You need a small allen wrench and a way to block the front from turning. You should be able to see the bolt in the center of the outside disk on the front.

After that you need snapring pliers. then you can take off the pulley section. You will have to remove the tensioner for the a/c to be able to get it all the way out.

After that there is another snapring for the coil section.

Inside the small shaft where you took the bolt out there are some shim washers that you might need to change. They are what sets the clearance for the cluth. After you get it back together the clearance from the front disk to the pulley section should be .012-.024" (.3-.6mm) Adjust the number and thickness of the shims to set that.

 

Hush.



#18 charm

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Posted 01 June 2013 - 04:22 PM

So, I have a used compressor for the clutch.  Knowing that they don't die often, I figured it was safe purchase for very little money.

 

There's no allen bolt and there's no snap rings exposed.  There may be these things further inside, but I just don't know.

 

With that in mind, I have to wonder if its all press fit.  I think a puller may work, I'll go rent one, but I can't see how you would pull off just the clutch plate.  It looks like you'd pull off the pulley with the clutch.  Granted, if that works, I can always just swap the entire kit and kaboodle from the used one to the one on the car.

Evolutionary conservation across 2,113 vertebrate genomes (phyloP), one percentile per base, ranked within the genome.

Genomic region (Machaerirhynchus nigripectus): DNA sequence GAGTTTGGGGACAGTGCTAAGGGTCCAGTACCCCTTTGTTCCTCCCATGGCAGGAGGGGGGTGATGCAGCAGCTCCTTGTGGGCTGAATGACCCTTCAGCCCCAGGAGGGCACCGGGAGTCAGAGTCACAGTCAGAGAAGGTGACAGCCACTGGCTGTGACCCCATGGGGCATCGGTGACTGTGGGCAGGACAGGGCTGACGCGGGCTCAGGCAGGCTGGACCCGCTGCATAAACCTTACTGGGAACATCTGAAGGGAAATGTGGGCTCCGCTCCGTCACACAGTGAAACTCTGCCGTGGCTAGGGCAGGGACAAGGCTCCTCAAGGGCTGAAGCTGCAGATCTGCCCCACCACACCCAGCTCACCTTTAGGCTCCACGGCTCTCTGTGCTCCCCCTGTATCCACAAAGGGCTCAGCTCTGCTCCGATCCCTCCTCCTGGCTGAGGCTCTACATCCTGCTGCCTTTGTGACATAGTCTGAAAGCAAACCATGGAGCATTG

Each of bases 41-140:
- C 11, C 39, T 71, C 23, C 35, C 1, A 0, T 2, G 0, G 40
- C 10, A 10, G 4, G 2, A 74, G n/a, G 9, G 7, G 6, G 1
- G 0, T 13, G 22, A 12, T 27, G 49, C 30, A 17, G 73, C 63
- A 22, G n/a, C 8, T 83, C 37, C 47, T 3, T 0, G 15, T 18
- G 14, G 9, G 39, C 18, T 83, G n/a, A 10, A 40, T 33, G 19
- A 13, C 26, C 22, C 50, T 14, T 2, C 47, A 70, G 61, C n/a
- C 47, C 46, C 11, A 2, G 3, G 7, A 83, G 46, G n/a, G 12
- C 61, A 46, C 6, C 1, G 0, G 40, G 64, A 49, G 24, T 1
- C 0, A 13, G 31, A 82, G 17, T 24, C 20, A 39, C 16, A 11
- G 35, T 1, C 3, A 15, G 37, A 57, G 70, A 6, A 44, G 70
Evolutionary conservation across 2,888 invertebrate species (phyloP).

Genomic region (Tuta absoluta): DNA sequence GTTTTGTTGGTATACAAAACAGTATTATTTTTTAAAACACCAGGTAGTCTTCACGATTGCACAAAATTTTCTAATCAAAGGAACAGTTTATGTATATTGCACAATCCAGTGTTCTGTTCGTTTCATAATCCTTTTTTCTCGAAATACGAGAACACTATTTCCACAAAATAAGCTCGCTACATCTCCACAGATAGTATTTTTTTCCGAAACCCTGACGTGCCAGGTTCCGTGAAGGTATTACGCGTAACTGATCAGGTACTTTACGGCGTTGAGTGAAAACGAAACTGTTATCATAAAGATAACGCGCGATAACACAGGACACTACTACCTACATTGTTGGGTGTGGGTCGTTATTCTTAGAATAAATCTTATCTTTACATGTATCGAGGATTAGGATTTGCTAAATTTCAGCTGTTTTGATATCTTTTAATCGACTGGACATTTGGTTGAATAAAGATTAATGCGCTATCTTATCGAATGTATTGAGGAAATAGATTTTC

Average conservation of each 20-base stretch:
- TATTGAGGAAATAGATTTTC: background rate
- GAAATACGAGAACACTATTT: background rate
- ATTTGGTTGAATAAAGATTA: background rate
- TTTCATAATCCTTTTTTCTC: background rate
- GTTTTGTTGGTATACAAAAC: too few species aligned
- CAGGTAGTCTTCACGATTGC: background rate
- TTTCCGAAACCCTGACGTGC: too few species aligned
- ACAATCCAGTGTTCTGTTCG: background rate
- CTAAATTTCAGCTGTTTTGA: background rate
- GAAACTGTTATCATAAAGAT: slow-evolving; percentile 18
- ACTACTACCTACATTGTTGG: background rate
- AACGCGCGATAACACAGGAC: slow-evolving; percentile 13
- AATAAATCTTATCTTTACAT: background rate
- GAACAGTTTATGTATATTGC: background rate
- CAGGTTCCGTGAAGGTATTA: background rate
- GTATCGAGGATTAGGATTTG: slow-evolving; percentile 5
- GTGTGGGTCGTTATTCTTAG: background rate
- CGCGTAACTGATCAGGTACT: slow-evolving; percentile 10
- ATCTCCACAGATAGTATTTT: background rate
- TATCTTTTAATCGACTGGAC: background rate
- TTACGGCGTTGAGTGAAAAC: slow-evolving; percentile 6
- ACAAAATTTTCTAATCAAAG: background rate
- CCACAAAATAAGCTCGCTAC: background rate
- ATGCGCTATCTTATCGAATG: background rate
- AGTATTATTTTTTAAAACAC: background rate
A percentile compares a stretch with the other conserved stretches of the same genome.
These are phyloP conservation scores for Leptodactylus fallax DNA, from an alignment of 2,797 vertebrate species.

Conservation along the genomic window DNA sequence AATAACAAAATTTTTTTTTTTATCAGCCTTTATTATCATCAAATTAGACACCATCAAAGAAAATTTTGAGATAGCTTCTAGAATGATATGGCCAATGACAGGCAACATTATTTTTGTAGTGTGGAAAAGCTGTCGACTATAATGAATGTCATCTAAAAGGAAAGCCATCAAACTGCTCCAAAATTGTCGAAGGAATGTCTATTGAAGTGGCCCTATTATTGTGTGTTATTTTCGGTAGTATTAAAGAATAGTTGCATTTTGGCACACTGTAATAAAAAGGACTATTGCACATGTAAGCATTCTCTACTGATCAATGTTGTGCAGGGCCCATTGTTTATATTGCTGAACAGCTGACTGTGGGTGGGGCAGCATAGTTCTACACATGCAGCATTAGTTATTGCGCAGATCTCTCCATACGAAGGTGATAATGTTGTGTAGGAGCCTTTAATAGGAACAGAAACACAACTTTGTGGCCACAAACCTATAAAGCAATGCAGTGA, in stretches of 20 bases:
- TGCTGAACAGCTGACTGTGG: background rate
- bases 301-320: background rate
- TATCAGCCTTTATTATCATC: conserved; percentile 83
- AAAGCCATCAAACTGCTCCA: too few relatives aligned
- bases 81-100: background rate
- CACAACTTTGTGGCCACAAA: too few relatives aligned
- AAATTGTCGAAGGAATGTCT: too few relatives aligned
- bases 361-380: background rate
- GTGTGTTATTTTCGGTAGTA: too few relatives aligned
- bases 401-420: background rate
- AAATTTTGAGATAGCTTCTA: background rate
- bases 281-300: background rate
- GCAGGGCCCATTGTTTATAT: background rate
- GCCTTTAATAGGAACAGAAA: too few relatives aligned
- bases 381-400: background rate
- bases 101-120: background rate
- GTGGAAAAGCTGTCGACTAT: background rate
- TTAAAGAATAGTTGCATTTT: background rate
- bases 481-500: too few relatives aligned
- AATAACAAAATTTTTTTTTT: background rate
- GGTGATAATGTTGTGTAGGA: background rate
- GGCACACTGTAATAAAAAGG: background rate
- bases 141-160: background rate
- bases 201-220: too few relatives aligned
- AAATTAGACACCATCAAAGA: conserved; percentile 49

On a side note, I wonder if the system is leaking now?  I couldn't get it to get cold on the freeway!  With little refridgerant in the system, I would have no issues with opening it up.  Full, I would struggle.  I'll work on swapping the clutch and then address that issue.



#19 hush777

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Posted 01 June 2013 - 10:37 PM

http://legacygt.com/...ugh-149236.html

is the link I followed.

It has pictures of doing the clutch.

 

Hush



#20 charm

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Posted 02 June 2013 - 05:42 PM

See the attached photo to see what I'm dealing with.  It's very different then what the guy with the '06 Legacy was dealing with.

 

Attached File  IMG_20130602_153033_221(1).jpg   107.48K   25 downloads

 

I don't have any extra bolts to undo or snap rings that I can find. 

 

I bought a gear puller from Harbor Freight but I think it may just be bending the pulley.